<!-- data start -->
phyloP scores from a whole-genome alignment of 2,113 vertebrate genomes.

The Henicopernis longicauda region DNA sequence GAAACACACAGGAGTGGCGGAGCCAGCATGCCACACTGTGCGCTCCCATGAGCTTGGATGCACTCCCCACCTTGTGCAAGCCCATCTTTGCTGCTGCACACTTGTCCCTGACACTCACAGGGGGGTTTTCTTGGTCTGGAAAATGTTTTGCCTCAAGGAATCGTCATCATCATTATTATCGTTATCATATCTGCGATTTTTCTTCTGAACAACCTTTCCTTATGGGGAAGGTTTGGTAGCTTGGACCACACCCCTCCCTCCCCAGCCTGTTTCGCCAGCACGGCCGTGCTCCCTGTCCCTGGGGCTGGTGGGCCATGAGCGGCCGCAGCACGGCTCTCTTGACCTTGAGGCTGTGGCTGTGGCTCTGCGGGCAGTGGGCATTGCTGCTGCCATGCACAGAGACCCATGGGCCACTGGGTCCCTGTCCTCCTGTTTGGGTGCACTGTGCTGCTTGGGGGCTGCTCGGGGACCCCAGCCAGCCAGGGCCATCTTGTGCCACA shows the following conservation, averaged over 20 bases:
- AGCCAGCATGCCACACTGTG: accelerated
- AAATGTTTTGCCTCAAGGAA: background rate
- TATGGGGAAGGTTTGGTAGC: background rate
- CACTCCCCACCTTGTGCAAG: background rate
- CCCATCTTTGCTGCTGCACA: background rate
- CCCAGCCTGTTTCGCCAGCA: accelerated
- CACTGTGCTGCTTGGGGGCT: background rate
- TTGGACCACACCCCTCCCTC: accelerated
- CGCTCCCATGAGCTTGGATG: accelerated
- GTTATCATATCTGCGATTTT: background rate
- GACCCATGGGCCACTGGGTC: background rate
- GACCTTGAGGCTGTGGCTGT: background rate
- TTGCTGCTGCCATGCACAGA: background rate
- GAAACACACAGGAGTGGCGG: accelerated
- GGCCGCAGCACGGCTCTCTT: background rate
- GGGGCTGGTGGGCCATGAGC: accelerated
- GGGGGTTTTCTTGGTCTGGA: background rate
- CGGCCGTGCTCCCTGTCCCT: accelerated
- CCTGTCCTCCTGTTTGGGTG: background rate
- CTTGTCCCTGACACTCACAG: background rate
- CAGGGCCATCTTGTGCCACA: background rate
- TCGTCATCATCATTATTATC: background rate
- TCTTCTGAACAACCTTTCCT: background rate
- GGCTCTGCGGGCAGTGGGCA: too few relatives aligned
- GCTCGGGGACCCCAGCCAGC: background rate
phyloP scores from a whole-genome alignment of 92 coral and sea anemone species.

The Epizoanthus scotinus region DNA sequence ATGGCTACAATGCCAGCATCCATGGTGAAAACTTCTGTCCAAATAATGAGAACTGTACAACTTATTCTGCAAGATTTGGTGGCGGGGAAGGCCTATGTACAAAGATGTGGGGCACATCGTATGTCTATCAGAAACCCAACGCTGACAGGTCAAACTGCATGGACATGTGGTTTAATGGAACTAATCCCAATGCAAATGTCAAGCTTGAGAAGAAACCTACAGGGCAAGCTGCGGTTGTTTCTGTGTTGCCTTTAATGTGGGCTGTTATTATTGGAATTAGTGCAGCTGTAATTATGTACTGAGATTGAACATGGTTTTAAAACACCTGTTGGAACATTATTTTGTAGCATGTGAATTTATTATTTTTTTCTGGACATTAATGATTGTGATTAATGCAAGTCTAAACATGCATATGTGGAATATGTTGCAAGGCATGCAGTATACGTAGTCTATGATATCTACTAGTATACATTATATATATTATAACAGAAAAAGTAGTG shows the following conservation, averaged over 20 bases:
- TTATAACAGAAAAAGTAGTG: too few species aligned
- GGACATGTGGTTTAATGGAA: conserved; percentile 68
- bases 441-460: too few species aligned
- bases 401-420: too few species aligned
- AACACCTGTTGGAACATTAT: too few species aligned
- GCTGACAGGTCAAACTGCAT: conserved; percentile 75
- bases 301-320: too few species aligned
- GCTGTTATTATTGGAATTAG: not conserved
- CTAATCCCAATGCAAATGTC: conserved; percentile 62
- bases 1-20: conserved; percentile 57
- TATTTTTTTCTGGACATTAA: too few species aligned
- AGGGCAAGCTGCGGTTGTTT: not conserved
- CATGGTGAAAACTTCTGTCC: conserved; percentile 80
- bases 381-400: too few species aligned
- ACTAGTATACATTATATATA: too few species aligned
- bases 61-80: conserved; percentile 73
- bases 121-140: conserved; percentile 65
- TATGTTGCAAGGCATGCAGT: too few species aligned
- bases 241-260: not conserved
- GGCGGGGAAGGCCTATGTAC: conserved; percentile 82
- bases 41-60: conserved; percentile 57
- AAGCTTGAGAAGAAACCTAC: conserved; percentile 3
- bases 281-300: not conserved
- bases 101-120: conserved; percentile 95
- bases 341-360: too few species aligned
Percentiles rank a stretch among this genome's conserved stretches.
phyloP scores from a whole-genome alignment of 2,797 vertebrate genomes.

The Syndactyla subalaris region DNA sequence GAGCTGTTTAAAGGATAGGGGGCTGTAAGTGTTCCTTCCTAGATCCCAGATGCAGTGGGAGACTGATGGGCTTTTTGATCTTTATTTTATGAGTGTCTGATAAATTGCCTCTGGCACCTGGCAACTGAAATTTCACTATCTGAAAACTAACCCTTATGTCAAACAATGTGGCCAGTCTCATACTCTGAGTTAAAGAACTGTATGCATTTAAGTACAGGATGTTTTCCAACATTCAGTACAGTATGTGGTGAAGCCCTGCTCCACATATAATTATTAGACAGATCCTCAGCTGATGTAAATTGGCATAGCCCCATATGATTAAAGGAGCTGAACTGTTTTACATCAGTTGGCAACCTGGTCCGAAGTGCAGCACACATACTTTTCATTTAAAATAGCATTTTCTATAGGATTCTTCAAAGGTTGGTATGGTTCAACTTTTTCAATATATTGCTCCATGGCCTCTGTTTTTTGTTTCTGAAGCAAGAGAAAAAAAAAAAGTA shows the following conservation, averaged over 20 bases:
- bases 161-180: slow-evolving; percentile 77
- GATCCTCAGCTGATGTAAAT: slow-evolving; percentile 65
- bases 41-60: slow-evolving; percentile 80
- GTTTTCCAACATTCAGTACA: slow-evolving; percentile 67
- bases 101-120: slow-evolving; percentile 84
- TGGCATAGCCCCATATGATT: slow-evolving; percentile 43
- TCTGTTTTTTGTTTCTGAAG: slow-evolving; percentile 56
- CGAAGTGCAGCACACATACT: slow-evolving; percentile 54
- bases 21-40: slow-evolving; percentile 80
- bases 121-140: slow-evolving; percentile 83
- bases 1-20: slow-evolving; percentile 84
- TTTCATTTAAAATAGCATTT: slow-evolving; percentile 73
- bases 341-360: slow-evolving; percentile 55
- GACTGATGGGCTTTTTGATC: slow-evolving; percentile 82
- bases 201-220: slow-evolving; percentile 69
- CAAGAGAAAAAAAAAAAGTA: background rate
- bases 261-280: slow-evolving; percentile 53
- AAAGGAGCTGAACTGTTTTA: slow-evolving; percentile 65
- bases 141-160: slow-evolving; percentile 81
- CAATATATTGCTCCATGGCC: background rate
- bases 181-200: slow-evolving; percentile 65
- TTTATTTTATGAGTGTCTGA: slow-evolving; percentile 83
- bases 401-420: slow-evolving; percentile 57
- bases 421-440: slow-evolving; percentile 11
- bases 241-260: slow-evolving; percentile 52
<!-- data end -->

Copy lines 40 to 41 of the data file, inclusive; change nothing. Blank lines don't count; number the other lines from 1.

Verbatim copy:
- TATTTTTTTCTGGACATTAA: too few species aligned
- AGGGCAAGCTGCGGTTGTTT: not conserved